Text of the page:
Intel’s Alder Lake spearheaded the company’s efforts to turn the tide against AMD. It was successful too, earning praise similar to “Intel is back” from many reviewers. Now that Alder Lake is in the history books, the company now turns to its successor, Raptor Lake. It will be an enhanced version of Alder Lake, as Intel is using its famous tick-tock strategy again. Despite the similarities between the two architectures, one lingering question was whether or not Intel would continue to support DDR4 memory. It did so with Alder Lake, but that launched last year when DDR5 memory was almost non-existent. It has now been confirmed that Intel will indeed support both memory types on its upcoming platform. The news comes from a leaked slide Intel showed to sales teams in China.
The slide was posted by a Twitter uses named @9550pro and it lays out in tidy detail what to expect from Intel’s upcoming Raptor Lake-S platform. Support for DDR4-32oo is unchanged from Alder Lake. Still, it wasn’t clear if Intel would drop it in order to get people to adopt DDR5 instead. The fact that it’s keeping it around for one more generation is good news for upgraders on a budget. It will also help Raptor Lake appeal to more people than if it removed DDR4 support. On the DDR5 side of the equation, the news here is it’s upping the frequencies a bit. Alder Lake maxed out at DDR5-4800, but it will supports speeds up to 5600 on Raptor Lake. It also notes there are “additional PCIe 4.0 lanes for the chipset” but it doesn’t say how many.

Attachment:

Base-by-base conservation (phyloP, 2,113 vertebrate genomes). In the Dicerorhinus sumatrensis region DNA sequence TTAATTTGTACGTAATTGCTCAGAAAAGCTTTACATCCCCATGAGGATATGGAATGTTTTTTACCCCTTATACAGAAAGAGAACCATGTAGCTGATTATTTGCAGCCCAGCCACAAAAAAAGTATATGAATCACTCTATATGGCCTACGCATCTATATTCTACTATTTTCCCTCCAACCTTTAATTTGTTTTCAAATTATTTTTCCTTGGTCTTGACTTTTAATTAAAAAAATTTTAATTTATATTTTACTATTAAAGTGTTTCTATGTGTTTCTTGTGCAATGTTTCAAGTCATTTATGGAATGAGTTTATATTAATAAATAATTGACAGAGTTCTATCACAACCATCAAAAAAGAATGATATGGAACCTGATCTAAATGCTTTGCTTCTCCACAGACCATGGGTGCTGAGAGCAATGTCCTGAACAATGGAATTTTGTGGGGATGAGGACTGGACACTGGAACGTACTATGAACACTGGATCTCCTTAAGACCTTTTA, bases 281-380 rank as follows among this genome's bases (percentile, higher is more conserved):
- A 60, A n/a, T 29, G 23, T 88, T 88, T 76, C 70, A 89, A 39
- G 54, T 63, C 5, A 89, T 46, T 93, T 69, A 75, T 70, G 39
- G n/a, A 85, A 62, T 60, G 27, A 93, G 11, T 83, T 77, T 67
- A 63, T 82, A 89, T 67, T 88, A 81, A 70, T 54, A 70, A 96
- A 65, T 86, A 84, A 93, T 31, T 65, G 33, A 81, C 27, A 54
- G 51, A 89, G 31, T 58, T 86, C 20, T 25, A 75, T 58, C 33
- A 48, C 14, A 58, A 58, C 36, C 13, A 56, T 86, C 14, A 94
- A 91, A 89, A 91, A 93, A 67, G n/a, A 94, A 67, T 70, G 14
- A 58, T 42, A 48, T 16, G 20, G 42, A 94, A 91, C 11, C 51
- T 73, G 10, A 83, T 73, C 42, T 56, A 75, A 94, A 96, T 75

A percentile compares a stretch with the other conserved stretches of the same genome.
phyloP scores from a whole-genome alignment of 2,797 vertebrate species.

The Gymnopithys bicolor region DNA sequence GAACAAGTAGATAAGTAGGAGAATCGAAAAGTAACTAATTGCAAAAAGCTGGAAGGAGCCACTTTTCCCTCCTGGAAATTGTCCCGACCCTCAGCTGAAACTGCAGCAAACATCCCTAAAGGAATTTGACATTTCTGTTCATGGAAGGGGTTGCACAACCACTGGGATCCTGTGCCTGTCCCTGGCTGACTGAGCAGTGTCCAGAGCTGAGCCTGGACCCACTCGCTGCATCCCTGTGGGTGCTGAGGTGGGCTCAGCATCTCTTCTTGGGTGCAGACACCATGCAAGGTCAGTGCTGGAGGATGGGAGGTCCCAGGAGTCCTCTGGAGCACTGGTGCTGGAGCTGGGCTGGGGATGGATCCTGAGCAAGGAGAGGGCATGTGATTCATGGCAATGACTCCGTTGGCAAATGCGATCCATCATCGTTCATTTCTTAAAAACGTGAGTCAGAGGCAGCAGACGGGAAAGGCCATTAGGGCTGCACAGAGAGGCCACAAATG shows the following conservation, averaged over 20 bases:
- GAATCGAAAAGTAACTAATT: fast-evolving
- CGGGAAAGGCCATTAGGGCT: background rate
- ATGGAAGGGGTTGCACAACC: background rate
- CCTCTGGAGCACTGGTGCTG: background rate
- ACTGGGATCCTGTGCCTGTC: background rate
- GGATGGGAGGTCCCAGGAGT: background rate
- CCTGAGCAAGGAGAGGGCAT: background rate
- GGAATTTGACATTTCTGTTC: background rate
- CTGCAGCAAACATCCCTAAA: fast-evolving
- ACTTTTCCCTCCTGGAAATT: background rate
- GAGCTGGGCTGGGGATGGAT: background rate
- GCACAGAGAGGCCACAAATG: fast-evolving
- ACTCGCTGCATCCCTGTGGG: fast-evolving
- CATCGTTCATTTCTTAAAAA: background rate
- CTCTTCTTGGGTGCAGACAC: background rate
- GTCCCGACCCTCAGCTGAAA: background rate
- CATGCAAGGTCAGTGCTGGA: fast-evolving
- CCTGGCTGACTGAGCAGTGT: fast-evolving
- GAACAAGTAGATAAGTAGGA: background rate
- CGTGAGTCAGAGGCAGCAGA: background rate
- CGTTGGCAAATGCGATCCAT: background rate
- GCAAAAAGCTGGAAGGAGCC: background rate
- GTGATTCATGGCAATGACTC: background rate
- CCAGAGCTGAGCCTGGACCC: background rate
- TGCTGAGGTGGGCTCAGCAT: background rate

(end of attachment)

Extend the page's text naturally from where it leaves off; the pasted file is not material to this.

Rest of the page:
News of support for DDR4 is somewhat surprising, but also welcome. DDR5 memory is still quite expensive and has not seen widespread adoption yet because of it. It’s also only supported on certain Intel-based Z690 motherboards. The rest only support DDR4 currently. It’s also a shot across the bow of AMD, as its upcoming socket, AM5, will likely be DDR5 only. This isn’t confirmed, but it seems like AMD is keen on offering a “next generation” platform. Such a future-looking platform would have no place for antiquated technology like DDR4. It also helps with alliteration in marketing to say DDR5, PCIe 5, socket AM5. Having support for more affordable DDR4 memory could certainly sway upgraders trying to decide between the two platforms though.
Intel’s Raptor Lake is eagerly anticipated as Alder Lake is a solid foundation to improve upon. It’s being touted by Intel as offering more of everything: more cores, more overclocking, and more performance. So far we know the flagship Core i9-13900K will feature eight P-cores and 16 E-cores, for a total of 32 threads. This is an eight-thread increase from Alder Lake’s 24-thread maximum. It’s been rumored that Intel is targeting a 6GHz frequency range for its flagship part. Alder Lake topped out at 5.5GHz on a single core for its binned Core i9-12900KS. AMD has also been talking up overclocking for Zen 4 too. At Computex it showed its upcoming CPU running at 5.5GHz as well. It seems this currently cold war-esque battle will rage anew once both platforms launch later this year.